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Pustular Psoriasis

Pustular psoriasis is an uncommon form of psoriasis. People with pustular psoriasis have clearly defined, raised bumps on the skin that are filled with pus (pustules). The skin under and around these bumps is red. Large portions of the skin may redden.

 
 Pustular psoriasis. Note the clearly defined, raised bumps on the skin that are filled with pus (pustules). The skin under and around these bumps is red.

The skin changes that occur before, during, or after an episode of pustular psoriasis may be similar to those of regular psoriasis. People with the usual skin symptoms of psoriasis have patches of raised skin with scales.

Pustular psoriasis is classified into one of several types, depending on symptoms. They may be sudden and severe (acute), long term (chronic), or somewhere in between (subacute). The generalized type affects the whole body with more than just skin symptoms. A generalized type with acute symptoms, fever, and a toxic reaction in the tissues is called the von Zumbusch type and can be life-threatening. A ring-shaped (annular, or circinate) type has also been described. It is usually subacute or chronic, and people with this type do not usually have symptoms aside from the skin symptoms. Pustules may be localized to the palms and soles (palmoplantar pustulosis), a form of pustular psoriasis that is more common in women. The least common type is the juvenile, or infantile type, which occurs in children.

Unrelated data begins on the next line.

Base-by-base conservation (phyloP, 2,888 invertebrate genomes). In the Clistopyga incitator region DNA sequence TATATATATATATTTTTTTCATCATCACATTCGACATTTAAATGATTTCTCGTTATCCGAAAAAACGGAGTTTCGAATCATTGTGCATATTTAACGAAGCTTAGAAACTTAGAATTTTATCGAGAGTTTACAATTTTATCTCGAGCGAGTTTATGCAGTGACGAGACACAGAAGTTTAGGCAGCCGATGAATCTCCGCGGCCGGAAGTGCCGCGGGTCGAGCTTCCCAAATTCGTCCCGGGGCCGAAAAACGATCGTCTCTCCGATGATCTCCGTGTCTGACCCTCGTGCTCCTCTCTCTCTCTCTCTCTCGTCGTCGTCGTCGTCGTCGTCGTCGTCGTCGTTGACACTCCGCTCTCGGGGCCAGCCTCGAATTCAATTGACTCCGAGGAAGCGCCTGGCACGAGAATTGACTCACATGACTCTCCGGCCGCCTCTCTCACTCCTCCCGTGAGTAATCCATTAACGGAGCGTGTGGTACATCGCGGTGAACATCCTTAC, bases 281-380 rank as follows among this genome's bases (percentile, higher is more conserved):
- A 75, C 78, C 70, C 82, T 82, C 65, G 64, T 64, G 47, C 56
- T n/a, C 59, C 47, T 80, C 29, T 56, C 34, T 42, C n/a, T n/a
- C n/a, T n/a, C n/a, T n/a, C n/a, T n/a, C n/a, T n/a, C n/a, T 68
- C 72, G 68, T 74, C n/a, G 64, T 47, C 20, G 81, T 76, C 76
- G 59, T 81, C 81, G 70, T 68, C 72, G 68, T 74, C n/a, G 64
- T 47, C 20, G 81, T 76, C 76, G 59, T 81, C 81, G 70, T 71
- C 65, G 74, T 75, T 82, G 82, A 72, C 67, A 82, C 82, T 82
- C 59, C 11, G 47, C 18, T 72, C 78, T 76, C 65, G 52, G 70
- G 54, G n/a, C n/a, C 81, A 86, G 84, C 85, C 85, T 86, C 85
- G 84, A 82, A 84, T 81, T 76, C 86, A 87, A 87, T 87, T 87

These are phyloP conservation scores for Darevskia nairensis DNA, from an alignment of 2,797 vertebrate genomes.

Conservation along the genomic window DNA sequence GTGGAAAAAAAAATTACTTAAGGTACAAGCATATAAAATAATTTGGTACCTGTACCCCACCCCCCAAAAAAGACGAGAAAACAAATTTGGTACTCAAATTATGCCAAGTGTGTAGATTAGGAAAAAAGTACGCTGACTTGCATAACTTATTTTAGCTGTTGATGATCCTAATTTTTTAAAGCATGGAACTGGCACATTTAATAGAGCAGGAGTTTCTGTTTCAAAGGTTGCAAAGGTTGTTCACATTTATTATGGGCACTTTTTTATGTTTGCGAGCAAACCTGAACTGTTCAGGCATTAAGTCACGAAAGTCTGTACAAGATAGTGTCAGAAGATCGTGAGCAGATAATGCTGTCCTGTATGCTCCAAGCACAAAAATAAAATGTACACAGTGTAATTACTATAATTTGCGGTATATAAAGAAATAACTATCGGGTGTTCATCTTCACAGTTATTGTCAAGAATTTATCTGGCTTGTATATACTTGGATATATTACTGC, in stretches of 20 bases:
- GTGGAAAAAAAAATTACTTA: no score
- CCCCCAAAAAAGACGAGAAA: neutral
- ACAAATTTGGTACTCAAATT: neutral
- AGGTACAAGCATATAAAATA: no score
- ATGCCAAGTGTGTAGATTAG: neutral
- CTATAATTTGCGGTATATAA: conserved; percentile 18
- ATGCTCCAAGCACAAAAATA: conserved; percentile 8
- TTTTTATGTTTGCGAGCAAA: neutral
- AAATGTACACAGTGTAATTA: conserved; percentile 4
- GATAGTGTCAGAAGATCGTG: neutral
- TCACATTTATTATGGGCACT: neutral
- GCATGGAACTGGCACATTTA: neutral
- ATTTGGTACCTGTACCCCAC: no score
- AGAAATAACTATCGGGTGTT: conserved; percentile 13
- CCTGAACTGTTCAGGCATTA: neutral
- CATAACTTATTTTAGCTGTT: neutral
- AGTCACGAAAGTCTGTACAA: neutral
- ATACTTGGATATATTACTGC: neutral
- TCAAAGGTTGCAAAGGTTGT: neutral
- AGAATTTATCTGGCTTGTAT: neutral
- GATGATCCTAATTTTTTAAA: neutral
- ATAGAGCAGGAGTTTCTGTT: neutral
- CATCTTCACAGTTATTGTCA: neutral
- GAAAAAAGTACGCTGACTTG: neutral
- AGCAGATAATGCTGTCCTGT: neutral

Pustular psoriasis is not common, but when it occurs, it affects all races. In adults, it affects men and women equally. In children, it affects boys somewhat more often than girls. The average age of people with pustular psoriasis is 50 years. Children ages 2-10 are rarely affected.

Causes of Pustular Psoriasis

Pustular psoriasis has been associated with the following causes: 
 

  • Taking systemic steroids (steroid medications given by mouth or by injection) and then discontinuing them
  • Various drugs, including the following:
    • Salicylates, compounds made from salicylic acid, often used to treat pain and fever
    • Iodine, a topical antiseptic
    • Lithium or trazodone, antidepressants
    • Phenylbutazone or oxyphenbutazone, nonsteroidal anti-inflammatory drugs (NSAIDs)
    • Penicillin, an antibiotic
    • Hydroxychloroquine, a drug for malaria
    • Calcipotriol, a type of vitamin-D
    • Interferon alfa and recombinant interferon-beta injections, chemotherapy drugs
  • Strong, irritating topical solutions (creams or ointments applied to the skin), including tar, anthralin, steroids under occlusion, and zinc pyrithione in shampoo
  • Infections
  • Pregnancy
  • Sunlight or phototherapy
  • Cholestatic jaundice (a yellowish staining of the skin and eyes, caused by bile)
  • Hypocalcemia (abnormally low levels of calcium in the blood)

 In many people, the trigger is never identified.

Pustular Psoriasis Symptoms

In the generalized type of pustular psoriasis, the skin is initially fiery red and tender. You may have symptoms such as headache, fever, chills, joint pain, a feeling of general discomfort or uneasiness, decreased appetite, and nausea. Within hours, you may see clusters of pustules.

WebMD Medical Reference from MedicineNet

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